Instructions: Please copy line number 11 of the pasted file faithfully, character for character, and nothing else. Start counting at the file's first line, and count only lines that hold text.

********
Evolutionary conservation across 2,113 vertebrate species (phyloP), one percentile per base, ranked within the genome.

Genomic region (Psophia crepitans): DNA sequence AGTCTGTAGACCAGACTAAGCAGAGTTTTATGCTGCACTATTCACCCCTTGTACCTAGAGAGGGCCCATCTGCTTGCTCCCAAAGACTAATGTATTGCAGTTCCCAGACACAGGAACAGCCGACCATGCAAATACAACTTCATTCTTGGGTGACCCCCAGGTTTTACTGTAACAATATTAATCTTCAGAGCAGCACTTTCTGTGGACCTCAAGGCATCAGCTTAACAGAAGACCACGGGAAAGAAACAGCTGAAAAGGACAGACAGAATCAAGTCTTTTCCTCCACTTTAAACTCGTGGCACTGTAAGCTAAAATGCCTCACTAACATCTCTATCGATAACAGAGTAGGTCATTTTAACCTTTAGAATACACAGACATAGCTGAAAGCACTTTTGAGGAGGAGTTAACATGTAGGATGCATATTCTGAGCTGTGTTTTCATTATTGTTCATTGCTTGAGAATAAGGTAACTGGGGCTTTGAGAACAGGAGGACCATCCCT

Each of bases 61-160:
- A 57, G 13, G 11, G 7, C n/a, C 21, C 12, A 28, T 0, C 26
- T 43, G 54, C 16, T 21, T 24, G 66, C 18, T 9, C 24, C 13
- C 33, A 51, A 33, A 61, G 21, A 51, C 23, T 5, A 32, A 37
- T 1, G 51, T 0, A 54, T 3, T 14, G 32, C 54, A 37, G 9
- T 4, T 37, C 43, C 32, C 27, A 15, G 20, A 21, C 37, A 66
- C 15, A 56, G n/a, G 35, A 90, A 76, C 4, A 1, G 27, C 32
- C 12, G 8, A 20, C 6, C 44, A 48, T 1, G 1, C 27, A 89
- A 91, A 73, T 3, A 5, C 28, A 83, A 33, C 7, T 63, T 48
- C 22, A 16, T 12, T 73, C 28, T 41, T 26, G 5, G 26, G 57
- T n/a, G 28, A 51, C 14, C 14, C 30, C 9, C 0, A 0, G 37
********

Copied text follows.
- A 91, A 73, T 3, A 5, C 28, A 83, A 33, C 7, T 63, T 48